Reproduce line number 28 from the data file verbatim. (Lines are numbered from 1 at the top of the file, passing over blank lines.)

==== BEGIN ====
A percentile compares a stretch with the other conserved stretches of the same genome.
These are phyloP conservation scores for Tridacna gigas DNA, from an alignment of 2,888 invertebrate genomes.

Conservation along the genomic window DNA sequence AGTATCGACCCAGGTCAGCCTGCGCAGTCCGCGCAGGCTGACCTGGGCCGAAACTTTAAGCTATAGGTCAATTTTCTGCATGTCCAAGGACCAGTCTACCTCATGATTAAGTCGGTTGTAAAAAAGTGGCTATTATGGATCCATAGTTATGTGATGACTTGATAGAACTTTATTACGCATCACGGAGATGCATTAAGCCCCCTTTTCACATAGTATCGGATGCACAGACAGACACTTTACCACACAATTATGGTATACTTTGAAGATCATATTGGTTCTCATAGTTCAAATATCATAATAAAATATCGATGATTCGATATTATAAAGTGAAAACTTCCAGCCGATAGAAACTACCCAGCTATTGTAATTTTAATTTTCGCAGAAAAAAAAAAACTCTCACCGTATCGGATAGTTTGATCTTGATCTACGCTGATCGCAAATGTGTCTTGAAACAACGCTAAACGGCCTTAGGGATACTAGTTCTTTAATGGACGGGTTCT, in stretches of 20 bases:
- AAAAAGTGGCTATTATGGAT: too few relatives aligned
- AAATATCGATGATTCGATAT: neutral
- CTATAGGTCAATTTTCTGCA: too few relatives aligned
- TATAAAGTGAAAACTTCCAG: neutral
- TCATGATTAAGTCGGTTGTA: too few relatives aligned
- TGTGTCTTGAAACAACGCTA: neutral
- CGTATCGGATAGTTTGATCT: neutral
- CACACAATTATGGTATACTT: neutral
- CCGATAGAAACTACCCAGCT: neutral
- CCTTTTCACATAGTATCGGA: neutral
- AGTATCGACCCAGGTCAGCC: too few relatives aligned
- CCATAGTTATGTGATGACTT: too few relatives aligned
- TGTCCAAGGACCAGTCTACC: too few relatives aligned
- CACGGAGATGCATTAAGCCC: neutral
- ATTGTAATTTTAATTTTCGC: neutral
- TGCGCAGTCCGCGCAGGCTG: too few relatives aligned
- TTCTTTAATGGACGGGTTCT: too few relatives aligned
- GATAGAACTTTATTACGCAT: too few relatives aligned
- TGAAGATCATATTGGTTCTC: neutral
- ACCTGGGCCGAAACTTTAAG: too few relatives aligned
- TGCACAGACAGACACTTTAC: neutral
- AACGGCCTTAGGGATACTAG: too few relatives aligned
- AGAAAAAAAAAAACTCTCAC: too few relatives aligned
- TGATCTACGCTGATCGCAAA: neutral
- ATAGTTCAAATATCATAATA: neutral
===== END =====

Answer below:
- ATAGTTCAAATATCATAATA: neutral